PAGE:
NEW YORK — U.S. oil output is surging so fast that the United States could soon overtake Saudi Arabia as the world’s biggest producer.
Driven by high prices and new drilling methods, U.S. production of crude and other liquid hydrocarbons is on track to rise 7 percent this year to an average of 10.9 million barrels per day. This will be the fourth straight year of crude increases and the biggest single-year gain since 1951.
The boom has surprised even the experts.
“Five years ago, if I or anyone had predicted today’s production growth, people would have thought we were crazy,” says Jim Burkhard, head of oil markets research at IHS CERA, an energy consulting firm.
The Energy Department forecasts that U.S. production of crude and other liquid hydrocarbons, which includes biofuels, will average 11.4 million barrels per day next year. That would be a record for the U.S. and just below Saudi Arabia’s output of 11.6 million barrels. Citibank forecasts U.S. production could reach 13 million to 15 million barrels per day by 2020, helping to make North America “the new Middle East.”
The United States will still need to import lots of oil; Americans use 18.7 million barrels per day. But thanks to the growth in domestic production and the improving fuel efficiency of the nation’s cars and trucks, imports could fall by half by the end of the decade.
The increase in production hasn’t cut prices at the gas pump, and they aren’t expected to drop much for the next few years.
Still, producing more oil, and importing less, is a significant economic boost.
Businesses that serve the oil industry, such as steel companies that supply drilling pipe and railroads that transport oil, aren’t the only ones benefiting. Homebuilders, auto dealers and retailers in energy-producing states are also getting a lift.
IHS says oil and gas drilling, which already supports 1.7 million jobs, will lead to the creation of 1.3 million jobs across the U.S. economy by the end of the decade.
“It’s the most important change to the economy since the advent of personal computers pushed up productivity in the 1990s,” says economist Philip Verleger, a visiting fellow at the Peterson Institute of International Economics.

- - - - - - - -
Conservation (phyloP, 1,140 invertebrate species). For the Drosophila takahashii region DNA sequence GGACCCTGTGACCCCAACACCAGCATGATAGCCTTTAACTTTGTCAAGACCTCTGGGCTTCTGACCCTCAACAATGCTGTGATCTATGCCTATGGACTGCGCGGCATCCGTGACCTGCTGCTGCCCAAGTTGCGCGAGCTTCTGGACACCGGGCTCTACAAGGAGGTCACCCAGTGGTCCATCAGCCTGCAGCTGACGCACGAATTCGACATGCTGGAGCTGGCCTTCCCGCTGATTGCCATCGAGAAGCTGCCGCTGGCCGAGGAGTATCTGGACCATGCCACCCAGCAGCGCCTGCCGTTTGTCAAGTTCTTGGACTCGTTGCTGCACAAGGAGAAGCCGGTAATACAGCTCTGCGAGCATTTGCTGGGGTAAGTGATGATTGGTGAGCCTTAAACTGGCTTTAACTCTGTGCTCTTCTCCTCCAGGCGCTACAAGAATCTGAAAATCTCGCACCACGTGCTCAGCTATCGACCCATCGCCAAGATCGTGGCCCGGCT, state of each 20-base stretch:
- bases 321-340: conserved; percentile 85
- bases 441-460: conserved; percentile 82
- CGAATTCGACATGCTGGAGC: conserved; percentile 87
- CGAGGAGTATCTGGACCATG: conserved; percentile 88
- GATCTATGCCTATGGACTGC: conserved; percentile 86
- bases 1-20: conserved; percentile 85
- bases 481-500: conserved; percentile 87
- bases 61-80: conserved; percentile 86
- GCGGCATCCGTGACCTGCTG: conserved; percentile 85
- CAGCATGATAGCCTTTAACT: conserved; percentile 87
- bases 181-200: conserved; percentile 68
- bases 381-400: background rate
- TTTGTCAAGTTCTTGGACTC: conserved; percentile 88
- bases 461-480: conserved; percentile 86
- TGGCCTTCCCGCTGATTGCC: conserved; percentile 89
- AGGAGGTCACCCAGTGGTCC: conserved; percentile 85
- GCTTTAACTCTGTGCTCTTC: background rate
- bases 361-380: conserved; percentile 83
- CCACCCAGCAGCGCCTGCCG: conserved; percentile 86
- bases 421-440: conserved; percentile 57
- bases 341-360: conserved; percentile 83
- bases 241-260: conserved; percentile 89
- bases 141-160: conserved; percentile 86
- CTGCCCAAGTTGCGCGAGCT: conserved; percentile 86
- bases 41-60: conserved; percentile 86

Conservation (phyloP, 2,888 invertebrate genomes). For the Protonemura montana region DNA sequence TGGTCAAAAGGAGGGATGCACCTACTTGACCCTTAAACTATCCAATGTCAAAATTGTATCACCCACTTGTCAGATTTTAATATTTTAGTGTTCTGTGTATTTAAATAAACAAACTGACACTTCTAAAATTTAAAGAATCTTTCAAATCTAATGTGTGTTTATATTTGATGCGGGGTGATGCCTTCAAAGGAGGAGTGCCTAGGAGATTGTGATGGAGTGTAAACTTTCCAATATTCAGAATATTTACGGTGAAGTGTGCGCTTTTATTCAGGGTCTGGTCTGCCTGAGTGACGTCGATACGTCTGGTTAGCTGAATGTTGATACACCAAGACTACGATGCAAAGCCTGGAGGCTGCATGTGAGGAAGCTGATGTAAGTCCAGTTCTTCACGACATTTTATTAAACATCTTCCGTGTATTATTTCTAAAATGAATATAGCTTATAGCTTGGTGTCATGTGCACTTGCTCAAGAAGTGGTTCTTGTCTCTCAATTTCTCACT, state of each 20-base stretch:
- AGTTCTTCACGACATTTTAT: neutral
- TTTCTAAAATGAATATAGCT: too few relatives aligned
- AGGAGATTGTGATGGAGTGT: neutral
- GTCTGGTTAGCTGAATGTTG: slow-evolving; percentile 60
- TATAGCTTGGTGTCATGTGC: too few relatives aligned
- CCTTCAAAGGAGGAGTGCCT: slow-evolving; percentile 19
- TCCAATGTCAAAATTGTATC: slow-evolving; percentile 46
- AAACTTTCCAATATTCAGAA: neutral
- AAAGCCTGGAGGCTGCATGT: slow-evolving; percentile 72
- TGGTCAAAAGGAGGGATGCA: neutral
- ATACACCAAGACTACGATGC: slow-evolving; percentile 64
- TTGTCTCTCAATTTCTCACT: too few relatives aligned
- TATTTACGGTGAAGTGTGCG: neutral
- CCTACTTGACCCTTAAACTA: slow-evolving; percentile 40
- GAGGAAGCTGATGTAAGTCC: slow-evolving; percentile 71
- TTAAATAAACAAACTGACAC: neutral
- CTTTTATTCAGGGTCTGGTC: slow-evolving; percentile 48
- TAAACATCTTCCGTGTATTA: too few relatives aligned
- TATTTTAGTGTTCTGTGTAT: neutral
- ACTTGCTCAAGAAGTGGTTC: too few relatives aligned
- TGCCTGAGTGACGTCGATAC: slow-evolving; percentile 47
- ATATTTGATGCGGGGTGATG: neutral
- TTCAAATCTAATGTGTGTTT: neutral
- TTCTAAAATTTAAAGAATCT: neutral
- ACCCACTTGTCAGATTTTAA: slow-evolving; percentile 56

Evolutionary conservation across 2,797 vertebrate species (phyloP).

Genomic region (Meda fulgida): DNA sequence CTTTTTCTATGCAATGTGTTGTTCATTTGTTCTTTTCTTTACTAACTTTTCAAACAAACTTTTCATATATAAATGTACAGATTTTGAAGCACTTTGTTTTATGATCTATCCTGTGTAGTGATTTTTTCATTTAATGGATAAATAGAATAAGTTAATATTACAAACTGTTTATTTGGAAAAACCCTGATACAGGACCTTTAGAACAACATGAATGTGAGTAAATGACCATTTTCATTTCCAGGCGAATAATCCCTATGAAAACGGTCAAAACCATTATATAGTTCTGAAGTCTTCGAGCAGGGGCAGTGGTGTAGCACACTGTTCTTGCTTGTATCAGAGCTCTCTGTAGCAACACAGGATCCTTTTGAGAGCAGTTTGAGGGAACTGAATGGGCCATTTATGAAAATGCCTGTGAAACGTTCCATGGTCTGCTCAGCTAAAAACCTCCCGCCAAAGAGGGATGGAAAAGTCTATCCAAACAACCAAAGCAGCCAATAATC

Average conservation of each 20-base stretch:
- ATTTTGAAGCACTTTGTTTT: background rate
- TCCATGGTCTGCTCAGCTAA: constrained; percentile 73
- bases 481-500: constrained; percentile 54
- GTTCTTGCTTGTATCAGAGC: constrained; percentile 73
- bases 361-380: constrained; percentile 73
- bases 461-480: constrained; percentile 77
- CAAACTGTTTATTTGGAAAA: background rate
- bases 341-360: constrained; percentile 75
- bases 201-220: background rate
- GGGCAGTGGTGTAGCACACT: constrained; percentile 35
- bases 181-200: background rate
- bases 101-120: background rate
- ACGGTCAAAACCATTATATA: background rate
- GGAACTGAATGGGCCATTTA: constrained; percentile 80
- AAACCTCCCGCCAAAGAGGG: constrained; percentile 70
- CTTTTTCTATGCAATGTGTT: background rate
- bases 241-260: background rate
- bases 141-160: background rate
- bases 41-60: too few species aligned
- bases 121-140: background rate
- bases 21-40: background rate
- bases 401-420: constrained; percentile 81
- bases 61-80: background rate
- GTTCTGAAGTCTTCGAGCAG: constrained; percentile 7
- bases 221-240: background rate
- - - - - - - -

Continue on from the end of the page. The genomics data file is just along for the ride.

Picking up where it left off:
The major boost for domestic production is a new ability to squeeze oil out of rock once thought too difficult and expensive to tap. Drillers have learned to drill horizontally into long, thin seams of shale and other rock that holds oil, instead of searching for rare underground pools of hydrocarbons that have accumulated over millions of years.
Drillers crack the rock open by pumping water, sand and chemicals into the ground at high pressure, a process known as hydraulic fracturing, or “fracking.”
While fracking has unlocked enormous reserves of oil and gas, it has also raised concerns that contaminated water produced in the process could leak into drinking water.
The surge in oil production has other roots, as well:
o A long period of high oil prices has given drillers the cash — and the motivation to spend it — required to develop new techniques and search new places for oil. Over the past decade, oil has averaged $69 a barrel. In the previous decade, it was $21.
o Production in the Gulf of Mexico, which slowed after BP’s 2010 well disaster and oil spill, has begun to climb again. Huge recent finds there are expected to help growth continue.
o A natural gas glut forced drillers to dramatically slow natural gas exploration beginning about a year ago. Drillers suddenly had plenty of equipment and workers to shift to oil.
But Saudi oil is cheap to tap, while fracking is very expensive. If the price of oil falls below $75 per barrel, U.S. drillers will almost certainly begin to cut back.
The International Energy Agency forecasts that global oil prices, which have averaged $107 per barrel this year, will average $89 over the next five years — not a big enough drop to lead companies to cut back deeply.
Nor are they expected to fall enough to bring back the days of cheap gasoline. Still, more of the money that Americans spend at filling stations will flow to domestic drillers, which are then more likely to buy equipment here and hire more U.S. workers.
“Drivers will have to pay high prices, sure, but at least they’ll have a job,” Verleger says.